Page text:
Audi RS5 review
Unfazed by all weathers, the RS5 offers huge performance and refinement, although it still wants for more character.
The Audi RS5 has arguably the toughest time of any Audi Sport RS model. This is partly down to its form, which draws the closest parallel with the iconic Quattro with its box arches and four-seater coupe body.
But looking outwards, it’s the RS5’s rivals that create more of a problem – more specifically the BMW M4, as after a period of being lost in the woods, the contemporary G22 M4 Competition is not only at its strongest, but also now comes with four-wheel drive, a turbocharged six-cylinder engine and some stunning driving dynamics that stitch it all together.
So, in 2022 the current RS5 that debuted back in 2017 looks to have some serious deficiencies. Does it still aim to be an M4 Competition xDrive rival, or should the RS5 now be thought of as something different?
Before you even so much as open the driver’s door Audi has always been keen to point out that the RS5 has been designed to cover a wider brief than its immediate rivals. In fact, bosses stress that this is a high-performance GT car that can be transformed into a razor-sharp sports coupe as and when the mood takes.
Audi RS5 in detail
- Engine, gearbox and technical highlights - The Porsche-shared 2.9-litre, twin-turbocharged V6 is now well ingrained into the VW Group and comes with pros and cons
- Performance and 0-60 time - The RS5 hits some impressive straight-line figures, and is capable of a delimited 174mph top speed
- Ride and handling - Has an agile and grippy demeanour, but start pushing to the limit and things get a little limp
- MPG and running costs - Audi’s efforts to make the RS5 as efficient as possible have had a positive effect on running costs
- Interior and tech - Still in Audi’s previous era of superb build quality and understated design
- Design - The RS5’s mid-cycle update wasn’t entirely successful, but there’s still a presence to its boxed arches and aggressive stance
- Audi RS5 vs rivals - evo 240 saw the Audi RS5 meet the previous generation M4 Competition Pack and Mercedes-AMG C63
Prices and specs
Along with seemingly everything else in life, the Audi RS5’s price points have gone north in the five years since its debut. As with most RS models, there are now three distinct trim levels with varying levels of equipment.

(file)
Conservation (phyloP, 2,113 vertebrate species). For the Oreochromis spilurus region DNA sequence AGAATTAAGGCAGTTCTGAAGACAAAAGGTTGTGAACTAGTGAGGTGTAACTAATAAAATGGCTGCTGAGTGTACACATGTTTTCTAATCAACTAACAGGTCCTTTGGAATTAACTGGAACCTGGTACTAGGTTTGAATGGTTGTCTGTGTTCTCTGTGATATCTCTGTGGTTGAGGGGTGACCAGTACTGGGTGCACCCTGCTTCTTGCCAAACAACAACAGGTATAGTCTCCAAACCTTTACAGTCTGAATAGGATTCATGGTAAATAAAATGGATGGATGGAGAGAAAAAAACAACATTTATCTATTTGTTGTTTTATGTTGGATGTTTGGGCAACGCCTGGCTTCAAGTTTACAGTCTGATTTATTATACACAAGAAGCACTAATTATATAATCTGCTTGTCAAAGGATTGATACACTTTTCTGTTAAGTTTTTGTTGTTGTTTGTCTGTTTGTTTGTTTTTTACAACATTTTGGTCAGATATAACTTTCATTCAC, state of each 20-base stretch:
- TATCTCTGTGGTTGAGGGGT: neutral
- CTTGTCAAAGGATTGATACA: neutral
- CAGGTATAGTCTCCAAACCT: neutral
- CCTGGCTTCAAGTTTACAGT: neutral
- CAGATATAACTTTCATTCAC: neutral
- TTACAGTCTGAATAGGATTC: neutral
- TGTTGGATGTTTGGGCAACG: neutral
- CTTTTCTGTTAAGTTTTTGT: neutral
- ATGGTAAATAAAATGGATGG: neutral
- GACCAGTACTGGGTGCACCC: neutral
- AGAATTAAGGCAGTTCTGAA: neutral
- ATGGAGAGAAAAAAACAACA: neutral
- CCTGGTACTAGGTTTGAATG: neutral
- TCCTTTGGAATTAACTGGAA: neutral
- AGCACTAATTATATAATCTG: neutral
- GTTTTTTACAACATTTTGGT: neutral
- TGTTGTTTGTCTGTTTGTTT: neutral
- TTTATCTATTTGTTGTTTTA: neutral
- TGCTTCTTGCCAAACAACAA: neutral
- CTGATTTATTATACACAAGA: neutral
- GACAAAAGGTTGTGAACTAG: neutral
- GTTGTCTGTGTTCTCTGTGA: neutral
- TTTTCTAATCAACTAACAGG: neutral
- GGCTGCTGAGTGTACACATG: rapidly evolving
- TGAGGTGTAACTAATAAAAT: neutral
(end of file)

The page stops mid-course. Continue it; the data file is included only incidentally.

The £73,850 base-level car is over £10,000 more than when it was initially launched, and comes with standard equipment that includes 19-inch wheels, Nappa leather sports seats, Matrix LED headlights, adaptive dampers and the usual suite of MMI elements.
The £80,250 Carbon Black model swaps the base car’s aluminium exterior elements for carbonfibre replacements, as well as upping the wheel size to 20 inches, and throws in carbon trim elements for the cabin.
Finally, the £91,750 Vorsprung goes all out with a panoramic sunroof, top-spec Bang & Olufsen sound system, a head-up display and all the driver assistance options. But beyond this tinsel, the Vorsprung also includes a few mechanical options including Audi’s dynamic steering, Dynamic Ride Control suspension (more on that later) and an upgraded sports exhaust.
Very few individual options can be specified, but the DRC (£2000), RS Sports exhaust (£1250) and a set of carbon-ceramic brakes (£6150) can be specified on any model that they’re not already included with.
The RS5’s key rival is the BMW M4 Competition Coupe, which in basic form is only a few thousand more than the Audi at £77,065, or £79,860 for the M xDrive model. Both BMWs have significantly more grunt, with 503bhp, and are much more focused and aggressive, and are therefore far more engaging to drive.
They aren’t as comfortable day-to-day, but it’s a small price to pay for the added content the BMW offers. Get silly with the options list to create a Vorsprung level of specification and a £100k M4 is possible, but somehow even that feels worth the money.
AMG’s C63 S is no longer on the price lists, but with no direct replacement (a four-cylinder hybrid CLE63 will come, but has so far only been spotted with an opening roof) will likely live on for as long as Mercedes can sell them. At £87,130, the fully specced Night Edition is the only option, but is packed to the rafters with kit as standard.
Look further afield and the Lexus RC F is another option – one that trades on-paper performance for charisma, which isn’t to be overlooked in today’s day and age. Basic models start at £68,620 and come pretty well kitted, but the Carbon (£75,620) and Track Edition (£84,120) variants build on specification both in terms of equipment and a penchant for exposed carbon. The Track Edition also includes carbon brakes and a bespoke blue Alcantara interior.